Regional Studies Center (RSC)
Since our founding as an independent think tank in 2012, the Regional Studies Center (RSC) has been conducting a wide range of strategic analysis and objective research, and implementing a number of educational and policy-related projects. As a leading think tank based in Armenia, the RSC conducts research and analysis and develops policy initiatives aimed at bolstering political and economic reform and conflict resolution in the broader South Caucasus region.
Moreover, as an independent think tank, the RSC is actively engaged in the public policy process and, over the longer term, seeks to serve as a catalyst for democratic reform and sustainable economic development through the empowerment of civil society and by contributing to the formulation of public policy through innovative and objective research, analysis and policy recommendations. Our research and project activities consist of five main program areas:
- Regional analyses and assessments of political, economic and security issues in the South Caucasus, but also including Iran, Russia and Turkey;
- National security and defense reform;
- Democratization and good governance;
- Economics and sustainable development;
- Educating and empowering youth as an “agent of change.”
Regional Studies Center (RSC)
60 Aram Street, #53, 3rd floor
0010 Yerevan, Armenia
Tel: (+374) 11 70 99 69
Authoring a Policy Brief for the European Council on Foreign Relations (ECFR), RSC Director Richard Giragosian offered a broad overview of the geopolitical context in the wake of Armenia’s “Velvet Revolution” of 2018. In this assessment, entitled “Paradox of power: Russia, Armenia, and Europe after the Velvet Revolution,” Giragosian focused on the Russian response to the change of “elites” in Armenia, the critical imperative for European support, and the efforts by Prime Minister Pashinyan and his government to garner greater “room to maneuver” and more options to offset the danger of Armenia’s over-dependence on Russia, while accelerating and deepening domestic reform.
In the latest analysis of developments in Armenian foreign policy, RSC Director Richard Giragosian co-authored an article with Ellen Hokhikyan in Armenian, entitled “Նոր «վստահության ճգնաժամ» Հայաստանի արտաքին քաղաքականության մեջ” (“A New ‘Crisis of Confidence’ in Armenian Foreign Policy”), that was published on 25 March by the 1in.am electronic news agency.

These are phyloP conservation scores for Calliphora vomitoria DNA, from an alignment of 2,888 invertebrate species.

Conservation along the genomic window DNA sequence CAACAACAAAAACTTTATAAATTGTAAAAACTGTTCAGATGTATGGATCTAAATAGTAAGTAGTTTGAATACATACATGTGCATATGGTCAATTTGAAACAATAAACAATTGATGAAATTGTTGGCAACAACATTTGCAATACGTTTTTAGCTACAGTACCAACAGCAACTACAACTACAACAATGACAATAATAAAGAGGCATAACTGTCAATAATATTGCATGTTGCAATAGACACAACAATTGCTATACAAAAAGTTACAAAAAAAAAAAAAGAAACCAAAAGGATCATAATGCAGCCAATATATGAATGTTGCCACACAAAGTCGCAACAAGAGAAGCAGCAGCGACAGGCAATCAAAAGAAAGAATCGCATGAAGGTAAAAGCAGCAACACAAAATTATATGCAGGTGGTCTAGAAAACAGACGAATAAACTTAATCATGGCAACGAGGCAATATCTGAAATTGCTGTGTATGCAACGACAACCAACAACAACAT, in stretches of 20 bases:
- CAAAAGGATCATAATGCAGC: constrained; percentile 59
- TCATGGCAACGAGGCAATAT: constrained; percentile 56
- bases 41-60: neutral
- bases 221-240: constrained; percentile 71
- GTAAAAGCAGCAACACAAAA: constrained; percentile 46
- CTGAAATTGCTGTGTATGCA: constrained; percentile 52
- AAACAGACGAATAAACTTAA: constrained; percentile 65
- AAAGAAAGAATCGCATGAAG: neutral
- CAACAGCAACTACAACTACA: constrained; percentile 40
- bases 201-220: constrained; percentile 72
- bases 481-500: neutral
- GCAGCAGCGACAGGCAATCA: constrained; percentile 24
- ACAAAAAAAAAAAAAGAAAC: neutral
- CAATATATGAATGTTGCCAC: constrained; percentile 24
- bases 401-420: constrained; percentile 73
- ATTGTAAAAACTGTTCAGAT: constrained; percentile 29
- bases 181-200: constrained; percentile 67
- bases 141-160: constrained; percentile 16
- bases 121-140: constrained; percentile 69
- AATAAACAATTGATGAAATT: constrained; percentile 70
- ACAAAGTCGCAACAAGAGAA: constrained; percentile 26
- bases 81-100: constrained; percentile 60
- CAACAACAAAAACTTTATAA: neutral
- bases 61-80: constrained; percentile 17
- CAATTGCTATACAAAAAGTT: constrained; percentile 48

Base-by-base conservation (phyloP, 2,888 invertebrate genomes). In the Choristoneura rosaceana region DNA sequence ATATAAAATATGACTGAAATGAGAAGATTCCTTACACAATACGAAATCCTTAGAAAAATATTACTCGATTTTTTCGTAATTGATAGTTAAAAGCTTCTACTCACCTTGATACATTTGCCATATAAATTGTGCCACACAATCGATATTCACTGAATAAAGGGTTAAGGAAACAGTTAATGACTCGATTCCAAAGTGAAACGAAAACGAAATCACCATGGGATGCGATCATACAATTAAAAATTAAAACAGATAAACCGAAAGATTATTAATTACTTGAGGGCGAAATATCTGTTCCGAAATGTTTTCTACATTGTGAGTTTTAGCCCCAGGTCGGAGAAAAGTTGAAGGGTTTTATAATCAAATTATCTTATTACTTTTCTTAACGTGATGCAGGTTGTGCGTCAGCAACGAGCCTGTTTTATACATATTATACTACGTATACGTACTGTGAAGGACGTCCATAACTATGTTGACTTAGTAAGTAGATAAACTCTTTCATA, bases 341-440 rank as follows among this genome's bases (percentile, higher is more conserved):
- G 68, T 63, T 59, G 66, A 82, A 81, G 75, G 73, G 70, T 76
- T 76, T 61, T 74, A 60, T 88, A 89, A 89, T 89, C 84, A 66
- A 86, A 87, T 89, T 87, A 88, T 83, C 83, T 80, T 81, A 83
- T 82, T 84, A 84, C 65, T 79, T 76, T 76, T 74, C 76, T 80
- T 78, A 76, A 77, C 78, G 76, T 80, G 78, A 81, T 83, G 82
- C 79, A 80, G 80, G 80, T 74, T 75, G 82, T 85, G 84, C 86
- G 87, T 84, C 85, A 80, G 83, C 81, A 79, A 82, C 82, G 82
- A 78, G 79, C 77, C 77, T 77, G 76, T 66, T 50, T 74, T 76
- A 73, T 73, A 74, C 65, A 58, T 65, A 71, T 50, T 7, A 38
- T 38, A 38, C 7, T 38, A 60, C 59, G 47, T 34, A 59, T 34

On 14 March, the Regional Studies Center (RSC), our independent think tank in Armenia, and the Ministry for Foreign Affairs of Finland held a seminar on “Forging Resilience and Hybrid Threats.”
The special seminar featured opening remarks by Dr. Benyamin Poghosyan, on behalf of the Regional Studies Center (RSC), and Finnish Ambassador to Armenia Arja Makkonen.
In an extensive interview the Factor.am electronic news website, RSC Director Richard Giragosian offered an assessment of recent developments in Armenia, including political events, Armenian-Russian relations and the Nagorno Karabakh peace process. Giragosian began by noting that the forced resignation of former president-turned-premier Serzh Sarkisian and the subsequent coming to power of the Pashinyan government in April-May did not constitute a revolution by itself. Rather, he argued that the term revolution implied “sweeping and systemic change that was now only just underway.” Given that logic, however, there is also “no counter-revolution, but rather a political conflict, driven by those that resist change.” Commenting on the role of former President Robert Kocharian, Giragosian argued that “the former president was just that- former,” and “discredited.” For the full interview, in Armenian, see: https://factor.am/76945.html
Among the sweeping changes in Armenia since the rise of the new Pashinyan government in May, there are profound repercussions from a determined drive against corruption and, more recently, a commitment to investigating and holding to account those responsible for the post-election killings in March 2008. Each of these moves demonstrate that there are no longer political taboos and even less restraints.
Page 1 of 112